As usual there's big, bold talk from the Government, this time on supermarkets.
This is their response to the Commerce Commission report into the industry. In simple terms, the market doesn't work as well as it could, and the Government are going to do something about it.
The exact same thing happened in petrol. Commerce Commission said the market wasn’t working as well as it could be and the Government said they would do something about it. In fact, Kris Faafoi, Minister at the time, said you could save 33 cents a litre by the time they were done.
Simple question, are you saving 33 cents?
So what will they do at the supermarket? The bit that sounds good is the players must open up their wholesale arms to other operators and conduct business at a fair price.
What's fair? Who decides? Is it on individual products? Is it on individual products that aren't on sale, on special, or loss leaders? Or just average prices? New products? What about seasonal products? Products that are locally sourced? Or internationally sourced? What about specialist products? Or is it just an average basket of products?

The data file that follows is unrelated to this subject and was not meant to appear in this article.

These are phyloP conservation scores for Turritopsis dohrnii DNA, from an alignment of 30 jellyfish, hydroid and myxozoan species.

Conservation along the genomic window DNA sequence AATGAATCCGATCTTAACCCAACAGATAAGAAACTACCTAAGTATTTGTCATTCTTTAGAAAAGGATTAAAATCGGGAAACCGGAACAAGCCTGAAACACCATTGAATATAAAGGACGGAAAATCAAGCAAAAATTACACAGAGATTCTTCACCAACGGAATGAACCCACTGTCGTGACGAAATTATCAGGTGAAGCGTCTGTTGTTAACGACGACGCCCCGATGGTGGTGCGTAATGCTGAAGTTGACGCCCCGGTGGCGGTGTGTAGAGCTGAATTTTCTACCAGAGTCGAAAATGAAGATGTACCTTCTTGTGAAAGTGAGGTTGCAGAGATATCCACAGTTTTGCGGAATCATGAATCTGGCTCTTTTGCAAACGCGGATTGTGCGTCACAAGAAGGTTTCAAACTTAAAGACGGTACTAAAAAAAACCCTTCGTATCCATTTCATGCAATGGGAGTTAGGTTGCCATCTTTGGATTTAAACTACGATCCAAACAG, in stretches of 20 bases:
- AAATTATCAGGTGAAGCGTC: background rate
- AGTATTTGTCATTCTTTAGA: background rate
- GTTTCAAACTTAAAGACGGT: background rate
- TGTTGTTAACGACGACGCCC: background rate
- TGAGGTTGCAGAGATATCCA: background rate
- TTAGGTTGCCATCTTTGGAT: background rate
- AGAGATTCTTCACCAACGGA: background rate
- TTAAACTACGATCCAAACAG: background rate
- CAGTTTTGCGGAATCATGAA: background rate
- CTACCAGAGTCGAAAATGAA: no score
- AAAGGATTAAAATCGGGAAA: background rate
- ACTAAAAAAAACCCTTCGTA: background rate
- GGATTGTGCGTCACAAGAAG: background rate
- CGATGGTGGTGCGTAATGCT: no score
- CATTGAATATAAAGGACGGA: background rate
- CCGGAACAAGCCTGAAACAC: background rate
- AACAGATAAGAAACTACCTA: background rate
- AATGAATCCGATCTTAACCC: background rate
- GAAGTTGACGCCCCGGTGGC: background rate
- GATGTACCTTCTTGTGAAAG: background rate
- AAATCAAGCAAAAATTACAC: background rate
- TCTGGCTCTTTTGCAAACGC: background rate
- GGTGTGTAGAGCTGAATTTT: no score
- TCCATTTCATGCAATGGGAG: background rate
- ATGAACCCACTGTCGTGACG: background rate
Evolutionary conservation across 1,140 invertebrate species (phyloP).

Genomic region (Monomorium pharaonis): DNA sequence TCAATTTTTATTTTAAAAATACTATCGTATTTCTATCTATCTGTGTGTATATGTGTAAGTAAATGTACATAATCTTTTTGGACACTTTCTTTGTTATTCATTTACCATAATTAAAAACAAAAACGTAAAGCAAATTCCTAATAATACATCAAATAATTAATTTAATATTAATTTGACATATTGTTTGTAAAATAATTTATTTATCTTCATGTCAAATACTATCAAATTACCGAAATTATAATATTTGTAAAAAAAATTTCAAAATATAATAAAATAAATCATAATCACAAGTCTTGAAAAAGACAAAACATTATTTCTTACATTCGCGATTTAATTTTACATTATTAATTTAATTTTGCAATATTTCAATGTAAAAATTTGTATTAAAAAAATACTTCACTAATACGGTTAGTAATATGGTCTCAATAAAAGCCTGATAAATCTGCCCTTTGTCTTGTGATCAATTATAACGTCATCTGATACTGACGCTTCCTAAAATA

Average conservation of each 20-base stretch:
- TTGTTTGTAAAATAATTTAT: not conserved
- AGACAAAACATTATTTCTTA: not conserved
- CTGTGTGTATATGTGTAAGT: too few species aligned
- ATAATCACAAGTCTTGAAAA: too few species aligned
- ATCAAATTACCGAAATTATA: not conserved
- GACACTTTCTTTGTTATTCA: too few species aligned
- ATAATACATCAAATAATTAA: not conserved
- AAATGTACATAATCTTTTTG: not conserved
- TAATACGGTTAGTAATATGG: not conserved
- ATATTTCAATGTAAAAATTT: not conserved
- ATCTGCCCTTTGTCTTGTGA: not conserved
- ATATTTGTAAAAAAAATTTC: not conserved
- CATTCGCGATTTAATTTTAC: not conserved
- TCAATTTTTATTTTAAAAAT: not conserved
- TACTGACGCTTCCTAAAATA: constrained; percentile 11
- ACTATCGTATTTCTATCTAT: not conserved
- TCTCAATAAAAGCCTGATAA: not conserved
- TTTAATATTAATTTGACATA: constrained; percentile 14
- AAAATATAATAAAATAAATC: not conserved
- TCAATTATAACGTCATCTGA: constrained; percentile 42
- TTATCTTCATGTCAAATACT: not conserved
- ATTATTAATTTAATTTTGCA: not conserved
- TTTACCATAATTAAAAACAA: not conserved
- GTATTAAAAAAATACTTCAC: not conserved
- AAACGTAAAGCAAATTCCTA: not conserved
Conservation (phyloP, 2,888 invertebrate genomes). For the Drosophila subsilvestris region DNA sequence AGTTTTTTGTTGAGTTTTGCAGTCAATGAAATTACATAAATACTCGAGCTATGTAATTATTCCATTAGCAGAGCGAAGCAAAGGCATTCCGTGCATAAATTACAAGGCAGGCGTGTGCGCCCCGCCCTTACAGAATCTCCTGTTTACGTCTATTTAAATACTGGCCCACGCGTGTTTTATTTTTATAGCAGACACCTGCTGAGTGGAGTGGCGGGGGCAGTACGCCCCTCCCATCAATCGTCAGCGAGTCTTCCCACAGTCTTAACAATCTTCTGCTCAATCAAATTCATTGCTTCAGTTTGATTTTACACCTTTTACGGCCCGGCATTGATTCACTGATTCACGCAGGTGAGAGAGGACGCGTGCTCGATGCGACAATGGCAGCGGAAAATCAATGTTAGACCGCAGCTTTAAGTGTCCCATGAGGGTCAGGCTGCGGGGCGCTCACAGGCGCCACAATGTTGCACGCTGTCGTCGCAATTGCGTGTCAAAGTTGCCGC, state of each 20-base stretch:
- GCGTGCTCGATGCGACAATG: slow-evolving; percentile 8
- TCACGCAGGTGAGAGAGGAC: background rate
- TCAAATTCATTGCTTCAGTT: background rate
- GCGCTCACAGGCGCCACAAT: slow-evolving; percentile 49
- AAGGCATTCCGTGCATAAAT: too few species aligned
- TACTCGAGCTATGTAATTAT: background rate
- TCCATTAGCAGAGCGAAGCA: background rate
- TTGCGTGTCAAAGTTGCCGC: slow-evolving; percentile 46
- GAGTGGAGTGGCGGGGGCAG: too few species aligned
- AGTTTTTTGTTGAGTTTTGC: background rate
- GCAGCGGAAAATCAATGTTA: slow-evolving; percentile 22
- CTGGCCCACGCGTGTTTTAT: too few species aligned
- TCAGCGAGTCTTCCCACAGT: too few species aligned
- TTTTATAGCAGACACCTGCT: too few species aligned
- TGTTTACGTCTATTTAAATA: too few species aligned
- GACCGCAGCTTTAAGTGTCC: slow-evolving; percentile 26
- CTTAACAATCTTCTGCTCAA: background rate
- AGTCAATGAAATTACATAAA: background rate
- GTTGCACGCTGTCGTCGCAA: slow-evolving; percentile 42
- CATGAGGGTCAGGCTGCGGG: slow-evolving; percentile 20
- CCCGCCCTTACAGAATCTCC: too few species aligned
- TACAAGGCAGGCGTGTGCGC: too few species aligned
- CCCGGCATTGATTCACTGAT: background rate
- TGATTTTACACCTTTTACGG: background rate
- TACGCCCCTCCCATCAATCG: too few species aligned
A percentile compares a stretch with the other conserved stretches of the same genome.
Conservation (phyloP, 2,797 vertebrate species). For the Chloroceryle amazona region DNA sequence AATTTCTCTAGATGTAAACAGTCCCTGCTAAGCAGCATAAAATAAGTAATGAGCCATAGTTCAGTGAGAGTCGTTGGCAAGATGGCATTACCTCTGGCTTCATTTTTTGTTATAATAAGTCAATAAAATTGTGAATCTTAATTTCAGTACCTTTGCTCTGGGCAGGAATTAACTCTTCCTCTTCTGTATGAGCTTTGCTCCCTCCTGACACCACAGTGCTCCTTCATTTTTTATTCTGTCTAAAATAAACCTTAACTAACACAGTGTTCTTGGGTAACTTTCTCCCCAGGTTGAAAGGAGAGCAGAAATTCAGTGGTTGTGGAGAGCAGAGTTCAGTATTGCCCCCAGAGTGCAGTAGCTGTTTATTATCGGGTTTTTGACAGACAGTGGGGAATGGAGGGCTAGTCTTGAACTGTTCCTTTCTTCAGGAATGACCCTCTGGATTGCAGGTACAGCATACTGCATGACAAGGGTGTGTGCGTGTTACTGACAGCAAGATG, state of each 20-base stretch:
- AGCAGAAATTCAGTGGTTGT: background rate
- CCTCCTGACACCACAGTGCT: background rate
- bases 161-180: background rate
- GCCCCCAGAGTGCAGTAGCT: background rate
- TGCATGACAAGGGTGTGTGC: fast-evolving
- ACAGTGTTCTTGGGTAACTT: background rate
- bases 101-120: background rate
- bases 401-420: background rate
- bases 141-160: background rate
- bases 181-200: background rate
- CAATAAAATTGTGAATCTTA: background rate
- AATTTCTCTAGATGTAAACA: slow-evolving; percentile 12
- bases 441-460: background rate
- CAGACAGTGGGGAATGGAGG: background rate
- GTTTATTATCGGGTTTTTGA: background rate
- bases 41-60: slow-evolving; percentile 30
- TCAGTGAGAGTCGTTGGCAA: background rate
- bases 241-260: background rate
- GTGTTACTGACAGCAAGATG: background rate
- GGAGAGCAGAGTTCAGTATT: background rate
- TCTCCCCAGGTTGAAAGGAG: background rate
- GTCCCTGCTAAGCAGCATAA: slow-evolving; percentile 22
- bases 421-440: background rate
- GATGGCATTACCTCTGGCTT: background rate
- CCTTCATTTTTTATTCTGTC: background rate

This mandatory wholesale grocery access scheme is going to be regulated and overseen by this new industry regulator. While that’s being sorted out, they say it'll be up by the end of the year, the Commerce Commission does the work.
So it looks like the Government dictates pricing, because the supermarket have to cut "fair" deals to anyone who wants one. It's the same as profits. David Clark was calling profits in the industry excessive. What's excessive?
Are there penalties? What about appeal rights when parties don’t agree?
If, as a result of this, no one new enters the field, or if someone does but doesn’t make it work, is that the industry's fault or a realisation the market of 5-ish million just isn't big enough for more big players?
What role, if any, does shopping around have? You can save plenty if you look. The Herald Focus team did it last week, look it up, the variances were huge.
This, yet again, is a government looking to run our lives. Yes, we all hate supermarkets like we all hate oil companies, telcos, airlines, and banks. But that doesn’t mean we need David Cark in our trolley any more than we needed Faafoi at the pump.
Let's check in, in 6 months shall we and see if the change to groceries is as spectacular as the change to petrol?